Iran: Amnesty Comments on National Report presented by Islamic Republic of Iran
In an Amnesty International document a number of key human rights challenges are described that must be effectively addressed to ensure concrete improvements in the situation of human rights across Iran. These include discrimination against women and minorities in law and practice, as well as entrenched failings in the administration of justice leading to arbitrary arrest, torture and other ill-treatment, unlawful killings, restrictions on freedoms of expression, association and assembly, unfair trial, and the death penalty and other cruel punishments.
Amnesty International looks forward to the Universal Periodic Review (UPR) of the Islamic Republic of Iran, during the 7thsession of the UPR Working Group in February 2010, as an important opportunity to further the promotion and protection of human rights in the country. As described in Amnesty International’s submission for the UPR of Iran, there are a number of key human rights challenges that must be effectively addressed to ensure concrete improvements in the situation of human rights across Iran. These include discrimination against women and minorities in law and practice, as well as entrenched failings in the administration of justice leading to arbitrary arrest, torture and other ill-treatment, unlawful killings, restrictions on freedoms of expression, association and assembly, unfair trial, and the death penalty and other cruel punishments.
(Please find the National Report presented by Iran attached below)
Amnesty International welcomes the attention which the Islamic Republic of Iran has given to the Universal Periodic Review process. However, the Iranian authorities have made a number of assertions in the national report which are contradicted by research conducted by Amnesty International and other human rights organizations. The organization is taking this opportunity to present a number of written comments and recommendations addressing these contentions.
Amnesty International recognizes that Iran is a large and diverse country, which has made important strides in some areas relating to economic and social rights in recent years, as seen by the increase in rates of literacy and primary education. Of particular note is the fact that there are now more women than men studying at undergraduate level. However, despite constitutional guarantees of rights, progress with regard to civil and political rights as well as cultural rights has lagged far behind.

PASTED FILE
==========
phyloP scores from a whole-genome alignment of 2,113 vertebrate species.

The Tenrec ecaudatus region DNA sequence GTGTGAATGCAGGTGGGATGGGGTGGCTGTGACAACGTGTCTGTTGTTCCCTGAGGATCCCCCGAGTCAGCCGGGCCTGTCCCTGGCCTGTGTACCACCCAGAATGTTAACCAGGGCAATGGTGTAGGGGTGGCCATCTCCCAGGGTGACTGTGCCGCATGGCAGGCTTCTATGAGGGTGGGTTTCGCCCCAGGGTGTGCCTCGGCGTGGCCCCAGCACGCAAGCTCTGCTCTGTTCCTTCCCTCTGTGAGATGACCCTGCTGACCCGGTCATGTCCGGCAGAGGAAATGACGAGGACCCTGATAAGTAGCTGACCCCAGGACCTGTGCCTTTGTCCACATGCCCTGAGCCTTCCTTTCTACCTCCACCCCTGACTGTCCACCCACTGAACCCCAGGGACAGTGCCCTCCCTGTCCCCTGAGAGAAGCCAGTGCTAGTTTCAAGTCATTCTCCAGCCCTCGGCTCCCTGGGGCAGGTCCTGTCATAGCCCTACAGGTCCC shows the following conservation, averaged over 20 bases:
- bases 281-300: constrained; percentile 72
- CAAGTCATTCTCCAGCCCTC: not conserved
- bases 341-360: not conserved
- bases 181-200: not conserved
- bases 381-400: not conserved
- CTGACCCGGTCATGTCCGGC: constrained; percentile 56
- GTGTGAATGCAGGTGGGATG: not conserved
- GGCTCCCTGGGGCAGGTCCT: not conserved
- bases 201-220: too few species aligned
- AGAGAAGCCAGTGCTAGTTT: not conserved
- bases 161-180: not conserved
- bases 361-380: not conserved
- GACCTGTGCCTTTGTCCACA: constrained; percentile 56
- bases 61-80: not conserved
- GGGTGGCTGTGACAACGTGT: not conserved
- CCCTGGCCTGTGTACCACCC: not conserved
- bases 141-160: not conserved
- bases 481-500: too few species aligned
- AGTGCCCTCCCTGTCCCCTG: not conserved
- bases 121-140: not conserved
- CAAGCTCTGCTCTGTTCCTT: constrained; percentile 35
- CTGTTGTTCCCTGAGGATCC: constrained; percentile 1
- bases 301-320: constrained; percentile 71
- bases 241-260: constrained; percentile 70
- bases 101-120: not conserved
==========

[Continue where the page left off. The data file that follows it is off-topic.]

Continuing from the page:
Amnesty International hopes that the Iranian government will demonstrate a real commitment towards improving its respect for human rights by adopting key recommendations made to it by other states and by making concrete commitments to strengthen the protection of human rights during the UPR, including by committing to facilitating, at the earliest opportunity, the visits of relevant special mechanisms of the Human Rights Council, particularly the Special Rapporteurs on extrajudicial, summary and arbitrary executions and on torture.
Amnesty International offers the following commentsion the report submitted by the Islamic Republic of Iran, with a view to contributing to the successful outcome of the review process. Many of these comments are based on issues raised in the organization’s submission in the framework of the UPR. Particular attention is paid to the need to review legislation and to strengthen key areas of the administration of justice, without which an improvement in the human rights situation in Iran would be difficult to envisage.
Date published: 12 February 2010
- Disposable Victims: Laws and Practices on Gender-related Killings of Women and Girls in the Islamic Republic of Iran
- 35 Years of Forced Hijab: The Widespread and Systematic Violation of Women's Rights in Iran
- Early and Forced Marriage in the Islamic Republic of Iran
- How to follow up on UN Human Rights Recommendations: A practical guide for civil society
- Islam, Land, and Property: Muslim Women and Property